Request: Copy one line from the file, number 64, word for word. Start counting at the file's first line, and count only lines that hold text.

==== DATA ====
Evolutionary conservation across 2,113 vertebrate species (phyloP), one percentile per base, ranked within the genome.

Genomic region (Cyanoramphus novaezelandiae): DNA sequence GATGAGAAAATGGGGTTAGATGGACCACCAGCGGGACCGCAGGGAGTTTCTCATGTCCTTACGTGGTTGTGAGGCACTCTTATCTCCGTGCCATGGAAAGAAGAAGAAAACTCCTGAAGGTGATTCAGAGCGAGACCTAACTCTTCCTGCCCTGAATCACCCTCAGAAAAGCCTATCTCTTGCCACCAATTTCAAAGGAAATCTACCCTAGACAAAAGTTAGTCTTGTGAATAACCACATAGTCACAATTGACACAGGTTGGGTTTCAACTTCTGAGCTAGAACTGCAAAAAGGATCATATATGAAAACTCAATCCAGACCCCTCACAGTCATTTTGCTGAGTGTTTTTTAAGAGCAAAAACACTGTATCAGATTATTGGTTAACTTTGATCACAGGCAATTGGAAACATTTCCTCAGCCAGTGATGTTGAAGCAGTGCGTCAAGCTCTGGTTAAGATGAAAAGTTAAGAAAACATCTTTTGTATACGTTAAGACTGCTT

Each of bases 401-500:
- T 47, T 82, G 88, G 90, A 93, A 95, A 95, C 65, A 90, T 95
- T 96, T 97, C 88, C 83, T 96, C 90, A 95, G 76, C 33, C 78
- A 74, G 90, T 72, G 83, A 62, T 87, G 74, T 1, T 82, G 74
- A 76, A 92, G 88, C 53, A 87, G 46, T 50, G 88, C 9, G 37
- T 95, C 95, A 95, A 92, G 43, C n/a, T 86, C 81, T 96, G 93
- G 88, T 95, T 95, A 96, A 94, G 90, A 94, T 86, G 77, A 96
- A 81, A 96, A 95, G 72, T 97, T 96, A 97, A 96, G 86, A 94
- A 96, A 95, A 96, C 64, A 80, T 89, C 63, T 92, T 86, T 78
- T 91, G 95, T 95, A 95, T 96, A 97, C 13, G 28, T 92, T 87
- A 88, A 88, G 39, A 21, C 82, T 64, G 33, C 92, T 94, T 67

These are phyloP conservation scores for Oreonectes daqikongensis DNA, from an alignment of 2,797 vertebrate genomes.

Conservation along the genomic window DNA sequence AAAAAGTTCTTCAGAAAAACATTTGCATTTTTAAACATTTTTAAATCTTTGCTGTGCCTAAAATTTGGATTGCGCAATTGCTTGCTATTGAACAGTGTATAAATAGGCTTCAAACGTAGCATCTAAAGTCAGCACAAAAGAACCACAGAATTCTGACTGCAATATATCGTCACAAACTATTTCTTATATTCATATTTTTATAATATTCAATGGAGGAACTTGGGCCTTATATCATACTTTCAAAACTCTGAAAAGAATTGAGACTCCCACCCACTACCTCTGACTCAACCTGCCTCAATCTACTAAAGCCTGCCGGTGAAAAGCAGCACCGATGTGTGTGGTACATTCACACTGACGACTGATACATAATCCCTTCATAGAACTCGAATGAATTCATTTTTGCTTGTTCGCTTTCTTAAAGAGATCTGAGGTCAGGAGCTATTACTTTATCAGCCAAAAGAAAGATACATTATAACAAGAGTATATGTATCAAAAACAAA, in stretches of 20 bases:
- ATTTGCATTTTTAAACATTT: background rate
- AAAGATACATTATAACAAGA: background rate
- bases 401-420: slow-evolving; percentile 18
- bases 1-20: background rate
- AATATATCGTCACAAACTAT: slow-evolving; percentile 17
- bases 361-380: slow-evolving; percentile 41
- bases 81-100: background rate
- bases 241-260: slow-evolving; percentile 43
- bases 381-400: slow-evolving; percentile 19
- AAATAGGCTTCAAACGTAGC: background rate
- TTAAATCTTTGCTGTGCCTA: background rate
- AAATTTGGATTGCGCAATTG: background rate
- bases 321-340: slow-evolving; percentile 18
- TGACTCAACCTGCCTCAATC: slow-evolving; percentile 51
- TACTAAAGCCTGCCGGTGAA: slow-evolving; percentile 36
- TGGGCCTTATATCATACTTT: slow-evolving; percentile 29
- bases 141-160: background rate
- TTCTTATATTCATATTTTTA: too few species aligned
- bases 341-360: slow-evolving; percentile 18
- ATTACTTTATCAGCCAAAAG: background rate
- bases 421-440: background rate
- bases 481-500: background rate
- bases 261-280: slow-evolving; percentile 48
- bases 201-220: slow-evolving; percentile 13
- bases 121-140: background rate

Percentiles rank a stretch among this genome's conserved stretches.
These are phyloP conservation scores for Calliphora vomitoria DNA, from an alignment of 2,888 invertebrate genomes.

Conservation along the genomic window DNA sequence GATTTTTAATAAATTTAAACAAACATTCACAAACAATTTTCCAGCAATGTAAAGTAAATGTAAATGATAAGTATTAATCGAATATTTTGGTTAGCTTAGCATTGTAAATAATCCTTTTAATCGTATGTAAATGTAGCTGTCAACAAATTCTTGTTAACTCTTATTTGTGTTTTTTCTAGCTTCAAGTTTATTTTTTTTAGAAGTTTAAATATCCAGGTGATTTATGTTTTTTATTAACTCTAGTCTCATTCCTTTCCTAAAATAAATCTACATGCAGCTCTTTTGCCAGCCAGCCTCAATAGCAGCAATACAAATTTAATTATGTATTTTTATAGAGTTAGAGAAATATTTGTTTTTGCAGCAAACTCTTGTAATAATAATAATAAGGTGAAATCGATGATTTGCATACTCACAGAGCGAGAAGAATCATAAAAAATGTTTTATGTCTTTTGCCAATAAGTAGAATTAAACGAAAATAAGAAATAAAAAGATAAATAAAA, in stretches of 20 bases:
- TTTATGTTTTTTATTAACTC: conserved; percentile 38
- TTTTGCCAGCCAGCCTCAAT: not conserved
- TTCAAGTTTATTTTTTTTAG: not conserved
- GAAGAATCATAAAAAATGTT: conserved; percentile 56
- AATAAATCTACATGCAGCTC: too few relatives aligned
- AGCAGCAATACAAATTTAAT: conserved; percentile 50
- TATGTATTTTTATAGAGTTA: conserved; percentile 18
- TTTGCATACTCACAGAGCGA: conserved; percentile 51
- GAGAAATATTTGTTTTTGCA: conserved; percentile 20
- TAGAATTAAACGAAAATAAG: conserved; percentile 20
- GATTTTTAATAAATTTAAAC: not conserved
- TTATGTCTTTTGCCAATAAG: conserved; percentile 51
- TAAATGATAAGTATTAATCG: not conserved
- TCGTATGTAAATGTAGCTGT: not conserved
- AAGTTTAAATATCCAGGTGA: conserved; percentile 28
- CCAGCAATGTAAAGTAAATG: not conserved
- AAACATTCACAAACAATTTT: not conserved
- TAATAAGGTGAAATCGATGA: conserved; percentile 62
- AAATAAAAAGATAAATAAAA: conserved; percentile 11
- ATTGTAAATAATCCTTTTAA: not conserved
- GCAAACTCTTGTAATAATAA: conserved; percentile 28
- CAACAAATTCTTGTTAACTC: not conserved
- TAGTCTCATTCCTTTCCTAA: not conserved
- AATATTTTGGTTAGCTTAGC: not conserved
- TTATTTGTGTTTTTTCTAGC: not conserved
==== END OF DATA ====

- GCAAACTCTTGTAATAATAA: conserved; percentile 28